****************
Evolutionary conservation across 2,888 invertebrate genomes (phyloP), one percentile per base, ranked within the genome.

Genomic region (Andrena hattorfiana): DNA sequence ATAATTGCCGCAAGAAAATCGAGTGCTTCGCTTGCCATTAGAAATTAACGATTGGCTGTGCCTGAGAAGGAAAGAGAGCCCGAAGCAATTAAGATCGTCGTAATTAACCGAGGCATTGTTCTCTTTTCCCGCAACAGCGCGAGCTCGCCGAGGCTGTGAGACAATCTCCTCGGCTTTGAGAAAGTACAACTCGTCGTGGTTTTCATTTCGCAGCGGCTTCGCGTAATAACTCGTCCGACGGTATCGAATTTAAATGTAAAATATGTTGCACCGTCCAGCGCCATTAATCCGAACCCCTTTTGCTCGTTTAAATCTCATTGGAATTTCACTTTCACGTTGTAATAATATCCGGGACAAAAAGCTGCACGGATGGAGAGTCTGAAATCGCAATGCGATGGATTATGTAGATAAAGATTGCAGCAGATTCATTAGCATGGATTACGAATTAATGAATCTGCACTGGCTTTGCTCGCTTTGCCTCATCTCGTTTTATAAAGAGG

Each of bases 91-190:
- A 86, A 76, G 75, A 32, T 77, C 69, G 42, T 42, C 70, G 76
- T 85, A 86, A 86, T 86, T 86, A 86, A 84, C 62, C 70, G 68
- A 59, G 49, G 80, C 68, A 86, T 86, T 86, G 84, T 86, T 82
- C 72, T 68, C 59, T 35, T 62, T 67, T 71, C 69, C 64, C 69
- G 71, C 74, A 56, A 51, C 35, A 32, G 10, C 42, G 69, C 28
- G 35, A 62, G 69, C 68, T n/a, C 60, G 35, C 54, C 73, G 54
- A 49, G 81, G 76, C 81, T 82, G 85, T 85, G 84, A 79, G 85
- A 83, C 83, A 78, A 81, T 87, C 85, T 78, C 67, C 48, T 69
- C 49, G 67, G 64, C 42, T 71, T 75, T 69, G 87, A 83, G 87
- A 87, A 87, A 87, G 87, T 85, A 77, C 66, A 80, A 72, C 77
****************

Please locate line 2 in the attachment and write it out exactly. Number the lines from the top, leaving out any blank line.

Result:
Genomic region (Andrena hattorfiana): DNA sequence ATAATTGCCGCAAGAAAATCGAGTGCTTCGCTTGCCATTAGAAATTAACGATTGGCTGTGCCTGAGAAGGAAAGAGAGCCCGAAGCAATTAAGATCGTCGTAATTAACCGAGGCATTGTTCTCTTTTCCCGCAACAGCGCGAGCTCGCCGAGGCTGTGAGACAATCTCCTCGGCTTTGAGAAAGTACAACTCGTCGTGGTTTTCATTTCGCAGCGGCTTCGCGTAATAACTCGTCCGACGGTATCGAATTTAAATGTAAAATATGTTGCACCGTCCAGCGCCATTAATCCGAACCCCTTTTGCTCGTTTAAATCTCATTGGAATTTCACTTTCACGTTGTAATAATATCCGGGACAAAAAGCTGCACGGATGGAGAGTCTGAAATCGCAATGCGATGGATTATGTAGATAAAGATTGCAGCAGATTCATTAGCATGGATTACGAATTAATGAATCTGCACTGGCTTTGCTCGCTTTGCCTCATCTCGTTTTATAAAGAGG